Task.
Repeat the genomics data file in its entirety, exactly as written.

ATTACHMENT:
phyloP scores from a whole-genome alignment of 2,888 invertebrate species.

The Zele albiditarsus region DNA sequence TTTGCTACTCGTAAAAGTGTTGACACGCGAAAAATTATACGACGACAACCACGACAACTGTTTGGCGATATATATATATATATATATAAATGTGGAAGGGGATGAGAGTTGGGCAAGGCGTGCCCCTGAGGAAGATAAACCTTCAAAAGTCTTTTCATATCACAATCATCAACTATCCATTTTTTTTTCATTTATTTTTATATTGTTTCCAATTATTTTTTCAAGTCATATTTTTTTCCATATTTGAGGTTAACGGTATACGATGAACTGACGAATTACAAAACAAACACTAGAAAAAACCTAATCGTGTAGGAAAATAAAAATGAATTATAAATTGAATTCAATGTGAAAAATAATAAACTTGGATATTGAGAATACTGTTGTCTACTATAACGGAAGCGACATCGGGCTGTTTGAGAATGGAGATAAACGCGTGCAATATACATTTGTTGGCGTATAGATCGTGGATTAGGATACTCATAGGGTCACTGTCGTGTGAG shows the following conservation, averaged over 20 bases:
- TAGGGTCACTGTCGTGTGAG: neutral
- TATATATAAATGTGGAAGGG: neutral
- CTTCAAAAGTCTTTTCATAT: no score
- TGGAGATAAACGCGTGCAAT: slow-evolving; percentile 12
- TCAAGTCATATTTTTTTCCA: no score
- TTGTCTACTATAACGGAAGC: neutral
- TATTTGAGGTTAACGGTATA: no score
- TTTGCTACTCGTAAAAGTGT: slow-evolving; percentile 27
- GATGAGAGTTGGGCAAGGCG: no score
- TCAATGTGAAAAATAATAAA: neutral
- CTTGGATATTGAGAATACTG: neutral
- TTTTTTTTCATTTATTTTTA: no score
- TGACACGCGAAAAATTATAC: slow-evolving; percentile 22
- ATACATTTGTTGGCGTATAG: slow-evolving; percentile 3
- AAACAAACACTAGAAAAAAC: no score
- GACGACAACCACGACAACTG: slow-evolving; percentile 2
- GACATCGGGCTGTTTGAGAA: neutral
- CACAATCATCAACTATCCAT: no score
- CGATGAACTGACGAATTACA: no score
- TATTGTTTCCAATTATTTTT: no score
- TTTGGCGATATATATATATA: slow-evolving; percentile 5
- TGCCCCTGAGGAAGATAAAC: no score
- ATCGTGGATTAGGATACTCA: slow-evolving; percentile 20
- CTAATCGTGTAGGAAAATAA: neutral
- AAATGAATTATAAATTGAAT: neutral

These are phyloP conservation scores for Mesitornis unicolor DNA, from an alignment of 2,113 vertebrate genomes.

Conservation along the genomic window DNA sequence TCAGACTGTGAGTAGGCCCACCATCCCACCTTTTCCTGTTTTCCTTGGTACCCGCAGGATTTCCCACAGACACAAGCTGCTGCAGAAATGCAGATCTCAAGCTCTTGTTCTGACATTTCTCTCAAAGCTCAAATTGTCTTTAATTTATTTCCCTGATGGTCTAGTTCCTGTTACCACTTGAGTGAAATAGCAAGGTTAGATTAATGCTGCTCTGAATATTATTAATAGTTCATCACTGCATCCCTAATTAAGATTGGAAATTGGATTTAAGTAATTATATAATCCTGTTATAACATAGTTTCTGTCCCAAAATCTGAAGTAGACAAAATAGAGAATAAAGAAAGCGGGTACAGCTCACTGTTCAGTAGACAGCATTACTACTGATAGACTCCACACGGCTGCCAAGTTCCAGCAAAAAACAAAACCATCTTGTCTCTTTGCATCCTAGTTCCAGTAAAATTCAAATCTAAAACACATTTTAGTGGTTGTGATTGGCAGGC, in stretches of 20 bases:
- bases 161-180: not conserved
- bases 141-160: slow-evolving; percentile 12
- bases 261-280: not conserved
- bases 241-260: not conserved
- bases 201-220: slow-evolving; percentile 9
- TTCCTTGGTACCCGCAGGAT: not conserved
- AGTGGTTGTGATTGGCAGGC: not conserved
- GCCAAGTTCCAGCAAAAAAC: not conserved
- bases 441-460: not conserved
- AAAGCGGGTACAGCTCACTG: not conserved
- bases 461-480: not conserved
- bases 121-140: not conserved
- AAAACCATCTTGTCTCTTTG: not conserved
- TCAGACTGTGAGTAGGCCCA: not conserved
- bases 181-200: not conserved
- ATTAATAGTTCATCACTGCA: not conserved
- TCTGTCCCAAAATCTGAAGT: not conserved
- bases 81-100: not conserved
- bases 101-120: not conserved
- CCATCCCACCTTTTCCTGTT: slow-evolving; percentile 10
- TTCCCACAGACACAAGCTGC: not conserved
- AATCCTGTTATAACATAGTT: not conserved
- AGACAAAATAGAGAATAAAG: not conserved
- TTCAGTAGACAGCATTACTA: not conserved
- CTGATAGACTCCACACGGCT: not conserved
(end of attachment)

phyloP scores from a whole-genome alignment of 2,888 invertebrate species.

The Zele albiditarsus region DNA sequence TTTGCTACTCGTAAAAGTGTTGACACGCGAAAAATTATACGACGACAACCACGACAACTGTTTGGCGATATATATATATATATATATAAATGTGGAAGGGGATGAGAGTTGGGCAAGGCGTGCCCCTGAGGAAGATAAACCTTCAAAAGTCTTTTCATATCACAATCATCAACTATCCATTTTTTTTTCATTTATTTTTATATTGTTTCCAATTATTTTTTCAAGTCATATTTTTTTCCATATTTGAGGTTAACGGTATACGATGAACTGACGAATTACAAAACAAACACTAGAAAAAACCTAATCGTGTAGGAAAATAAAAATGAATTATAAATTGAATTCAATGTGAAAAATAATAAACTTGGATATTGAGAATACTGTTGTCTACTATAACGGAAGCGACATCGGGCTGTTTGAGAATGGAGATAAACGCGTGCAATATACATTTGTTGGCGTATAGATCGTGGATTAGGATACTCATAGGGTCACTGTCGTGTGAG shows the following conservation, averaged over 20 bases:
- TAGGGTCACTGTCGTGTGAG: neutral
- TATATATAAATGTGGAAGGG: neutral
- CTTCAAAAGTCTTTTCATAT: no score
- TGGAGATAAACGCGTGCAAT: slow-evolving; percentile 12
- TCAAGTCATATTTTTTTCCA: no score
- TTGTCTACTATAACGGAAGC: neutral
- TATTTGAGGTTAACGGTATA: no score
- TTTGCTACTCGTAAAAGTGT: slow-evolving; percentile 27
- GATGAGAGTTGGGCAAGGCG: no score
- TCAATGTGAAAAATAATAAA: neutral
- CTTGGATATTGAGAATACTG: neutral
- TTTTTTTTCATTTATTTTTA: no score
- TGACACGCGAAAAATTATAC: slow-evolving; percentile 22
- ATACATTTGTTGGCGTATAG: slow-evolving; percentile 3
- AAACAAACACTAGAAAAAAC: no score
- GACGACAACCACGACAACTG: slow-evolving; percentile 2
- GACATCGGGCTGTTTGAGAA: neutral
- CACAATCATCAACTATCCAT: no score
- CGATGAACTGACGAATTACA: no score
- TATTGTTTCCAATTATTTTT: no score
- TTTGGCGATATATATATATA: slow-evolving; percentile 5
- TGCCCCTGAGGAAGATAAAC: no score
- ATCGTGGATTAGGATACTCA: slow-evolving; percentile 20
- CTAATCGTGTAGGAAAATAA: neutral
- AAATGAATTATAAATTGAAT: neutral

These are phyloP conservation scores for Mesitornis unicolor DNA, from an alignment of 2,113 vertebrate genomes.

Conservation along the genomic window DNA sequence TCAGACTGTGAGTAGGCCCACCATCCCACCTTTTCCTGTTTTCCTTGGTACCCGCAGGATTTCCCACAGACACAAGCTGCTGCAGAAATGCAGATCTCAAGCTCTTGTTCTGACATTTCTCTCAAAGCTCAAATTGTCTTTAATTTATTTCCCTGATGGTCTAGTTCCTGTTACCACTTGAGTGAAATAGCAAGGTTAGATTAATGCTGCTCTGAATATTATTAATAGTTCATCACTGCATCCCTAATTAAGATTGGAAATTGGATTTAAGTAATTATATAATCCTGTTATAACATAGTTTCTGTCCCAAAATCTGAAGTAGACAAAATAGAGAATAAAGAAAGCGGGTACAGCTCACTGTTCAGTAGACAGCATTACTACTGATAGACTCCACACGGCTGCCAAGTTCCAGCAAAAAACAAAACCATCTTGTCTCTTTGCATCCTAGTTCCAGTAAAATTCAAATCTAAAACACATTTTAGTGGTTGTGATTGGCAGGC, in stretches of 20 bases:
- bases 161-180: not conserved
- bases 141-160: slow-evolving; percentile 12
- bases 261-280: not conserved
- bases 241-260: not conserved
- bases 201-220: slow-evolving; percentile 9
- TTCCTTGGTACCCGCAGGAT: not conserved
- AGTGGTTGTGATTGGCAGGC: not conserved
- GCCAAGTTCCAGCAAAAAAC: not conserved
- bases 441-460: not conserved
- AAAGCGGGTACAGCTCACTG: not conserved
- bases 461-480: not conserved
- bases 121-140: not conserved
- AAAACCATCTTGTCTCTTTG: not conserved
- TCAGACTGTGAGTAGGCCCA: not conserved
- bases 181-200: not conserved
- ATTAATAGTTCATCACTGCA: not conserved
- TCTGTCCCAAAATCTGAAGT: not conserved
- bases 81-100: not conserved
- bases 101-120: not conserved
- CCATCCCACCTTTTCCTGTT: slow-evolving; percentile 10
- TTCCCACAGACACAAGCTGC: not conserved
- AATCCTGTTATAACATAGTT: not conserved
- AGACAAAATAGAGAATAAAG: not conserved
- TTCAGTAGACAGCATTACTA: not conserved
- CTGATAGACTCCACACGGCT: not conserved